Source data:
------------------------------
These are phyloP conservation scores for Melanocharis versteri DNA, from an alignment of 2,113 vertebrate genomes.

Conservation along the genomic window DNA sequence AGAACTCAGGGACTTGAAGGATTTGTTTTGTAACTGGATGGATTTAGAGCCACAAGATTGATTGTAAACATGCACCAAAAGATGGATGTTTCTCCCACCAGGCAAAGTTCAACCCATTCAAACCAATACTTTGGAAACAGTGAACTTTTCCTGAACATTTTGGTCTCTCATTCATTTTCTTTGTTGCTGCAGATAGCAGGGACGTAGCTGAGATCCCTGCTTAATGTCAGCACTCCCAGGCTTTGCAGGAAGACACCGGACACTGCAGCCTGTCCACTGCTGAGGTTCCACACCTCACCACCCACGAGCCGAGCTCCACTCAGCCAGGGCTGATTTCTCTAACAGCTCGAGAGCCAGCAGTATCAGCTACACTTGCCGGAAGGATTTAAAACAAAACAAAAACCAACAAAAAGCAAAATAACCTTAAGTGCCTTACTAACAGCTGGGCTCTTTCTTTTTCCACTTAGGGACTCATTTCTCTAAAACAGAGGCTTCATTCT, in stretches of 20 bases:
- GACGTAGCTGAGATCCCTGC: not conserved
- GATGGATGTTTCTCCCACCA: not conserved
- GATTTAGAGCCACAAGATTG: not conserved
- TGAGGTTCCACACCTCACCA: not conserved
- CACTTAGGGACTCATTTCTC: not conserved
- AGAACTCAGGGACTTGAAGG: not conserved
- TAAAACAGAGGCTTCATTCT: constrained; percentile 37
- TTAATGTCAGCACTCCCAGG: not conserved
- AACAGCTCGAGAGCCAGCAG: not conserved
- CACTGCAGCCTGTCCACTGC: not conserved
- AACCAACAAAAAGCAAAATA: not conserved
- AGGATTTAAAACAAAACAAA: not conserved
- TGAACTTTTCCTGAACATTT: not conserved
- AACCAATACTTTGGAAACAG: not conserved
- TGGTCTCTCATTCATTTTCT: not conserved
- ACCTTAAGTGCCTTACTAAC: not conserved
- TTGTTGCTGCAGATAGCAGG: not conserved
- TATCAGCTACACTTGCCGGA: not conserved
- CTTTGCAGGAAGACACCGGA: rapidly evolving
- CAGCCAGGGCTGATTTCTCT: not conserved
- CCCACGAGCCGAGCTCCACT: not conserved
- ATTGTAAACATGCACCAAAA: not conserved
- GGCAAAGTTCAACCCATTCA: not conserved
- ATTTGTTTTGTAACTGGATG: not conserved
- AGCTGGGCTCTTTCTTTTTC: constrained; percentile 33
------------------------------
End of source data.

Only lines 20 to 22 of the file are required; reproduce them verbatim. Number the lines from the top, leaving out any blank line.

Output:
- TATCAGCTACACTTGCCGGA: not conserved
- CTTTGCAGGAAGACACCGGA: rapidly evolving
- CAGCCAGGGCTGATTTCTCT: not conserved